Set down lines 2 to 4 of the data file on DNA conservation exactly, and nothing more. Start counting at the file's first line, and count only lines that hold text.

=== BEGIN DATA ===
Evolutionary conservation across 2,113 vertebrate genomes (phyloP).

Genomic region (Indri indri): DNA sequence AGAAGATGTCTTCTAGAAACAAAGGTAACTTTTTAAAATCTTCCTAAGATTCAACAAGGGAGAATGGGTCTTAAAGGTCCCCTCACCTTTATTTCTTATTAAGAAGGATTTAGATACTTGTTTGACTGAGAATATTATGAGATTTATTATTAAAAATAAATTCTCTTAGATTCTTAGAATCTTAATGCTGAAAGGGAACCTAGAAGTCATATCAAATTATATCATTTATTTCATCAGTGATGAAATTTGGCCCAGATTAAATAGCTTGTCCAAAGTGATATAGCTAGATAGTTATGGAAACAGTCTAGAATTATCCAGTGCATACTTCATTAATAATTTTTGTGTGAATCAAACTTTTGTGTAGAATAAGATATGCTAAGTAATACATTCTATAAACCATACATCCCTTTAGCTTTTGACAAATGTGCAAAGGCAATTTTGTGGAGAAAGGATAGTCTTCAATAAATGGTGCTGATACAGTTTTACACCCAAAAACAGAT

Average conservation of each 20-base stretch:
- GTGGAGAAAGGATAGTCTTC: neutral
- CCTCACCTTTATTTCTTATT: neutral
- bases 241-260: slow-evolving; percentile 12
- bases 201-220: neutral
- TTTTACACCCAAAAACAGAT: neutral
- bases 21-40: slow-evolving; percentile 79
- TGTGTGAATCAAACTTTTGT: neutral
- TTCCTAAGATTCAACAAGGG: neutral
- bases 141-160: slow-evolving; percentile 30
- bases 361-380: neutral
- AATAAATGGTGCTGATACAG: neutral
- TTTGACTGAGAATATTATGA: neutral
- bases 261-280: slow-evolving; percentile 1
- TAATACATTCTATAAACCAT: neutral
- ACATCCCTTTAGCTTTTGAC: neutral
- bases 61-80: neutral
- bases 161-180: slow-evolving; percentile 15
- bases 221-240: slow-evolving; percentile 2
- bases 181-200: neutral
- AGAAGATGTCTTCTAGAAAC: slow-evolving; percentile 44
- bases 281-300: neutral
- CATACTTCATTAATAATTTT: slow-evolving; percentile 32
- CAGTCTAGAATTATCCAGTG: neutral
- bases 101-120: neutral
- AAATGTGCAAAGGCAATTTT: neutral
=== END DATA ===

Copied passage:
Genomic region (Indri indri): DNA sequence AGAAGATGTCTTCTAGAAACAAAGGTAACTTTTTAAAATCTTCCTAAGATTCAACAAGGGAGAATGGGTCTTAAAGGTCCCCTCACCTTTATTTCTTATTAAGAAGGATTTAGATACTTGTTTGACTGAGAATATTATGAGATTTATTATTAAAAATAAATTCTCTTAGATTCTTAGAATCTTAATGCTGAAAGGGAACCTAGAAGTCATATCAAATTATATCATTTATTTCATCAGTGATGAAATTTGGCCCAGATTAAATAGCTTGTCCAAAGTGATATAGCTAGATAGTTATGGAAACAGTCTAGAATTATCCAGTGCATACTTCATTAATAATTTTTGTGTGAATCAAACTTTTGTGTAGAATAAGATATGCTAAGTAATACATTCTATAAACCATACATCCCTTTAGCTTTTGACAAATGTGCAAAGGCAATTTTGTGGAGAAAGGATAGTCTTCAATAAATGGTGCTGATACAGTTTTACACCCAAAAACAGAT

Average conservation of each 20-base stretch:
- GTGGAGAAAGGATAGTCTTC: neutral